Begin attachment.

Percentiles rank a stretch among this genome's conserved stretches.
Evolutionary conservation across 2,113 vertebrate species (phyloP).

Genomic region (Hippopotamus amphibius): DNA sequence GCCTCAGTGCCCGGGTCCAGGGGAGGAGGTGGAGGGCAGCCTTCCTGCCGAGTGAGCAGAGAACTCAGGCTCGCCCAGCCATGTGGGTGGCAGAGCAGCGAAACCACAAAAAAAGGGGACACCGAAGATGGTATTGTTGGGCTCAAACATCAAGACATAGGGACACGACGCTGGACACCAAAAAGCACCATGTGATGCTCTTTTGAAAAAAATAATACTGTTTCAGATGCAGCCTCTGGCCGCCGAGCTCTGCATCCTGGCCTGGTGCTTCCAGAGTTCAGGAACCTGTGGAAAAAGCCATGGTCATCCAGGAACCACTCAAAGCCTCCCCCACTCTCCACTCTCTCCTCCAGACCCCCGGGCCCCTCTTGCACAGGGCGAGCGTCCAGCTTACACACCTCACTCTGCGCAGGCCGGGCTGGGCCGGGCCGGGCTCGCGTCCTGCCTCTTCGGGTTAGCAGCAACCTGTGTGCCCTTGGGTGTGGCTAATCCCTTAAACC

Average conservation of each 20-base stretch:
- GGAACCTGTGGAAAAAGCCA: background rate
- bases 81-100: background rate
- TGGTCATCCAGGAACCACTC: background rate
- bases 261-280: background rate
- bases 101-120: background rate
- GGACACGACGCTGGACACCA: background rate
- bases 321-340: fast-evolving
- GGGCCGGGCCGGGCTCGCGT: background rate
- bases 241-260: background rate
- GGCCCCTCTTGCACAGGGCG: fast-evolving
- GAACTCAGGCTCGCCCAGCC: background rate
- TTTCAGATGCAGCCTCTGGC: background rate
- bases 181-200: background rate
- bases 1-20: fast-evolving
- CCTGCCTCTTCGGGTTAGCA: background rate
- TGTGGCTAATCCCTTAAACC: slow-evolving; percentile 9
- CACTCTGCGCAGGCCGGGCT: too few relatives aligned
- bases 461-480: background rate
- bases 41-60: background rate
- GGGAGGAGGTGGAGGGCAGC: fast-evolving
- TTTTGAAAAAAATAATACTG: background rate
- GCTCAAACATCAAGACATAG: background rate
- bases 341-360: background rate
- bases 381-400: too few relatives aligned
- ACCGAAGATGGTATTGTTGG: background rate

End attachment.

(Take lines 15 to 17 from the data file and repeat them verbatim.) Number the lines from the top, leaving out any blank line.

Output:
- GAACTCAGGCTCGCCCAGCC: background rate
- TTTCAGATGCAGCCTCTGGC: background rate
- bases 181-200: background rate